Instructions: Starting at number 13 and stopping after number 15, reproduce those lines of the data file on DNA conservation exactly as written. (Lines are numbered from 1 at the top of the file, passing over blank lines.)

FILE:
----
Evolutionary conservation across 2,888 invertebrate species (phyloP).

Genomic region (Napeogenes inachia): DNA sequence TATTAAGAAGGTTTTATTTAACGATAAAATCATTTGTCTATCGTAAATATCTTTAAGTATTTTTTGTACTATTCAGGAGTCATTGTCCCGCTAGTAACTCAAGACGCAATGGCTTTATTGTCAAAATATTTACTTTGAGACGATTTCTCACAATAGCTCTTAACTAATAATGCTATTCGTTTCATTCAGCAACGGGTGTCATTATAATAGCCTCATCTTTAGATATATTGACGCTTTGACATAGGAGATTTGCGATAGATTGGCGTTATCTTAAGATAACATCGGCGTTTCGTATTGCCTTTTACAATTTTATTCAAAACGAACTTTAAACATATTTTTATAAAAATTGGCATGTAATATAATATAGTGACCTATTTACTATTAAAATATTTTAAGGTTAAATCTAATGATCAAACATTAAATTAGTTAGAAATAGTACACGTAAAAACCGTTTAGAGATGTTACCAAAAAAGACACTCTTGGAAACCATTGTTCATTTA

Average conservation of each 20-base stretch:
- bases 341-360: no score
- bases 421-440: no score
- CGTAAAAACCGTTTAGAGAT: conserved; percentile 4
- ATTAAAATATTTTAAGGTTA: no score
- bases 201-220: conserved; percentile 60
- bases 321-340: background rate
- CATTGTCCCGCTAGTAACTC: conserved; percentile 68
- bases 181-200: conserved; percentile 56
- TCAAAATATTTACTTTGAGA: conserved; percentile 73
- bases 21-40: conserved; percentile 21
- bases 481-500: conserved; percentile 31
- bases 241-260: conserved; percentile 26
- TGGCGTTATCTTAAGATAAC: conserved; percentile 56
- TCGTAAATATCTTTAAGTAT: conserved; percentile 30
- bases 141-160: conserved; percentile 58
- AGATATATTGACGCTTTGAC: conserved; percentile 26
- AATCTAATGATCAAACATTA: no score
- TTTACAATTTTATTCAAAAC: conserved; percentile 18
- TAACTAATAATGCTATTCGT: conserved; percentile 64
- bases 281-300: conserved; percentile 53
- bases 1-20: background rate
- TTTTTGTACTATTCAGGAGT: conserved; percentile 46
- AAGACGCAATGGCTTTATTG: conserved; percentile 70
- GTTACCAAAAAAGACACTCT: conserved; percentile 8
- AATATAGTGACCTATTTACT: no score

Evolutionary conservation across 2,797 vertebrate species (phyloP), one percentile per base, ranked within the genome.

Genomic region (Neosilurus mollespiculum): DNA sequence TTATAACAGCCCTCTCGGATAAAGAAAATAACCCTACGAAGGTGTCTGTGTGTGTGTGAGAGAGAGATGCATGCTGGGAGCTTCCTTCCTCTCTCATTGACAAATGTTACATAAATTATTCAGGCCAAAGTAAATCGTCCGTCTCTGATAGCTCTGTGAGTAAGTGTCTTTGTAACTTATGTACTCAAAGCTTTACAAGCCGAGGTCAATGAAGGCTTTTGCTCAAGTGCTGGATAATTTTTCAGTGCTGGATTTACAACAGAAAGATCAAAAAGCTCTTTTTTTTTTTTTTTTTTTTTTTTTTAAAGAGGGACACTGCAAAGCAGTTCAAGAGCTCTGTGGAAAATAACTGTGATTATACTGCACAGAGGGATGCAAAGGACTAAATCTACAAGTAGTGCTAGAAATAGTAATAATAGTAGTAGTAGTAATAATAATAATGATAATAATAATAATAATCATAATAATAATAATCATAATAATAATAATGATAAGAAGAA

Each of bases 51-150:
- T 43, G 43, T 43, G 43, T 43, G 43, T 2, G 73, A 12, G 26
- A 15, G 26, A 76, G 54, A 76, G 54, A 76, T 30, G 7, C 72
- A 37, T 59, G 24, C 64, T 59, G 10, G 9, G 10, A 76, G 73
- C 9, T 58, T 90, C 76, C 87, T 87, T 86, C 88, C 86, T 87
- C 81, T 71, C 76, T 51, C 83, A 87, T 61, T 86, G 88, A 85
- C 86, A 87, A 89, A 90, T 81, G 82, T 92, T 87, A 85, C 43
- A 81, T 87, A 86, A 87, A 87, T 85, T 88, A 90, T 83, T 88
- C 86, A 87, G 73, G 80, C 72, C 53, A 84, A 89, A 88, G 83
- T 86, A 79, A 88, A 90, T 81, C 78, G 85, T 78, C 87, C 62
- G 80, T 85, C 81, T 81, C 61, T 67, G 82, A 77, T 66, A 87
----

- bases 21-40: conserved; percentile 21
- bases 481-500: conserved; percentile 31
- bases 241-260: conserved; percentile 26